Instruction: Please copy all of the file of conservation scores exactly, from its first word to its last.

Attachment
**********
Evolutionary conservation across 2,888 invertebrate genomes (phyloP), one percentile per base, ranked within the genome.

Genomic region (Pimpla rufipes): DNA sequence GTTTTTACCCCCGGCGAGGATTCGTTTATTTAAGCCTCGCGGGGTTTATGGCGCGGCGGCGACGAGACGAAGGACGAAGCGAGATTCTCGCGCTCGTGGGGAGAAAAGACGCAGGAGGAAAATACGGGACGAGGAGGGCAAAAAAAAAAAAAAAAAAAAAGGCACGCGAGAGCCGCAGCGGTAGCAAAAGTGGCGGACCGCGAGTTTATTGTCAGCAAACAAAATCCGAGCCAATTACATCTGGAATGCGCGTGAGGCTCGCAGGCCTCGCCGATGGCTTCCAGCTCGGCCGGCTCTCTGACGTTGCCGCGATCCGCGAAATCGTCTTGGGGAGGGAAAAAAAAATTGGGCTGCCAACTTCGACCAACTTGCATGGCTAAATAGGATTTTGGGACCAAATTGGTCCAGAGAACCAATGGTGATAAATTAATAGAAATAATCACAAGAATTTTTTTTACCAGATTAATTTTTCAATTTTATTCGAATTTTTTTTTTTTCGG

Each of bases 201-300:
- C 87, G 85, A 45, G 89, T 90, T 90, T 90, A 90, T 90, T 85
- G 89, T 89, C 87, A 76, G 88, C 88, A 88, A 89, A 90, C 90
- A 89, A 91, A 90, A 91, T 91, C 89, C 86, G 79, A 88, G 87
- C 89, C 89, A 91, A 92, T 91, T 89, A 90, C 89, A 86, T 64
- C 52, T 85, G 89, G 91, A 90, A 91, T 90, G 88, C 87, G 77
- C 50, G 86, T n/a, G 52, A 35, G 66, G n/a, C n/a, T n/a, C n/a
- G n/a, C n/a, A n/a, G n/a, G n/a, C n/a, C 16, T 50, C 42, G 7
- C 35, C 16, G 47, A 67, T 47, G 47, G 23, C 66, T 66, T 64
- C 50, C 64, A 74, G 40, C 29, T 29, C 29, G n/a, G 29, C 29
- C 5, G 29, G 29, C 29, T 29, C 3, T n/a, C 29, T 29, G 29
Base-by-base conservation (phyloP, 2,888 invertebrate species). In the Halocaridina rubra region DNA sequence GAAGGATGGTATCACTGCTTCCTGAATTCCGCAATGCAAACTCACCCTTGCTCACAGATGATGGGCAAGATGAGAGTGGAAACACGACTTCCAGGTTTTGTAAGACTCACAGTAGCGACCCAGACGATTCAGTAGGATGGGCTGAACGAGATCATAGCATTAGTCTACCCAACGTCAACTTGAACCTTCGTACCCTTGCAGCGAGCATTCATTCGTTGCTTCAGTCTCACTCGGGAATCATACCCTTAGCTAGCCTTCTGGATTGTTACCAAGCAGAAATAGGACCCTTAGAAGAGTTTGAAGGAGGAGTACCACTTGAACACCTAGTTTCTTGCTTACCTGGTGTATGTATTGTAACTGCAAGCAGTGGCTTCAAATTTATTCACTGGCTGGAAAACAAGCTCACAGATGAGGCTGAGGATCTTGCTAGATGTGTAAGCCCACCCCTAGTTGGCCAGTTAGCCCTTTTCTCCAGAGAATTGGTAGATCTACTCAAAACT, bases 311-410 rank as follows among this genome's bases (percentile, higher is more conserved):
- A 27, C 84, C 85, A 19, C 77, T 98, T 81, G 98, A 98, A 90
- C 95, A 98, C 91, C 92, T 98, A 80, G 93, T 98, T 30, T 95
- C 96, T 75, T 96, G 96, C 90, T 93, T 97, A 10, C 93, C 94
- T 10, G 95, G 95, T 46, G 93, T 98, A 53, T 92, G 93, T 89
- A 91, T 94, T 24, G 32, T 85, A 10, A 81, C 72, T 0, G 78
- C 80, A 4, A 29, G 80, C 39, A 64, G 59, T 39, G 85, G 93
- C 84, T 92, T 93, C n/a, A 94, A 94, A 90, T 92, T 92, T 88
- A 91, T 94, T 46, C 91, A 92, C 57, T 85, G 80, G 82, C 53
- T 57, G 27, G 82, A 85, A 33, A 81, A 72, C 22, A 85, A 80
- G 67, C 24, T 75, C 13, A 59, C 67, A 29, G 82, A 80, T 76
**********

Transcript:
Evolutionary conservation across 2,888 invertebrate genomes (phyloP), one percentile per base, ranked within the genome.

Genomic region (Pimpla rufipes): DNA sequence GTTTTTACCCCCGGCGAGGATTCGTTTATTTAAGCCTCGCGGGGTTTATGGCGCGGCGGCGACGAGACGAAGGACGAAGCGAGATTCTCGCGCTCGTGGGGAGAAAAGACGCAGGAGGAAAATACGGGACGAGGAGGGCAAAAAAAAAAAAAAAAAAAAAGGCACGCGAGAGCCGCAGCGGTAGCAAAAGTGGCGGACCGCGAGTTTATTGTCAGCAAACAAAATCCGAGCCAATTACATCTGGAATGCGCGTGAGGCTCGCAGGCCTCGCCGATGGCTTCCAGCTCGGCCGGCTCTCTGACGTTGCCGCGATCCGCGAAATCGTCTTGGGGAGGGAAAAAAAAATTGGGCTGCCAACTTCGACCAACTTGCATGGCTAAATAGGATTTTGGGACCAAATTGGTCCAGAGAACCAATGGTGATAAATTAATAGAAATAATCACAAGAATTTTTTTTACCAGATTAATTTTTCAATTTTATTCGAATTTTTTTTTTTTCGG

Each of bases 201-300:
- C 87, G 85, A 45, G 89, T 90, T 90, T 90, A 90, T 90, T 85
- G 89, T 89, C 87, A 76, G 88, C 88, A 88, A 89, A 90, C 90
- A 89, A 91, A 90, A 91, T 91, C 89, C 86, G 79, A 88, G 87
- C 89, C 89, A 91, A 92, T 91, T 89, A 90, C 89, A 86, T 64
- C 52, T 85, G 89, G 91, A 90, A 91, T 90, G 88, C 87, G 77
- C 50, G 86, T n/a, G 52, A 35, G 66, G n/a, C n/a, T n/a, C n/a
- G n/a, C n/a, A n/a, G n/a, G n/a, C n/a, C 16, T 50, C 42, G 7
- C 35, C 16, G 47, A 67, T 47, G 47, G 23, C 66, T 66, T 64
- C 50, C 64, A 74, G 40, C 29, T 29, C 29, G n/a, G 29, C 29
- C 5, G 29, G 29, C 29, T 29, C 3, T n/a, C 29, T 29, G 29
Base-by-base conservation (phyloP, 2,888 invertebrate species). In the Halocaridina rubra region DNA sequence GAAGGATGGTATCACTGCTTCCTGAATTCCGCAATGCAAACTCACCCTTGCTCACAGATGATGGGCAAGATGAGAGTGGAAACACGACTTCCAGGTTTTGTAAGACTCACAGTAGCGACCCAGACGATTCAGTAGGATGGGCTGAACGAGATCATAGCATTAGTCTACCCAACGTCAACTTGAACCTTCGTACCCTTGCAGCGAGCATTCATTCGTTGCTTCAGTCTCACTCGGGAATCATACCCTTAGCTAGCCTTCTGGATTGTTACCAAGCAGAAATAGGACCCTTAGAAGAGTTTGAAGGAGGAGTACCACTTGAACACCTAGTTTCTTGCTTACCTGGTGTATGTATTGTAACTGCAAGCAGTGGCTTCAAATTTATTCACTGGCTGGAAAACAAGCTCACAGATGAGGCTGAGGATCTTGCTAGATGTGTAAGCCCACCCCTAGTTGGCCAGTTAGCCCTTTTCTCCAGAGAATTGGTAGATCTACTCAAAACT, bases 311-410 rank as follows among this genome's bases (percentile, higher is more conserved):
- A 27, C 84, C 85, A 19, C 77, T 98, T 81, G 98, A 98, A 90
- C 95, A 98, C 91, C 92, T 98, A 80, G 93, T 98, T 30, T 95
- C 96, T 75, T 96, G 96, C 90, T 93, T 97, A 10, C 93, C 94
- T 10, G 95, G 95, T 46, G 93, T 98, A 53, T 92, G 93, T 89
- A 91, T 94, T 24, G 32, T 85, A 10, A 81, C 72, T 0, G 78
- C 80, A 4, A 29, G 80, C 39, A 64, G 59, T 39, G 85, G 93
- C 84, T 92, T 93, C n/a, A 94, A 94, A 90, T 92, T 92, T 88
- A 91, T 94, T 46, C 91, A 92, C 57, T 85, G 80, G 82, C 53
- T 57, G 27, G 82, A 85, A 33, A 81, A 72, C 22, A 85, A 80
- G 67, C 24, T 75, C 13, A 59, C 67, A 29, G 82, A 80, T 76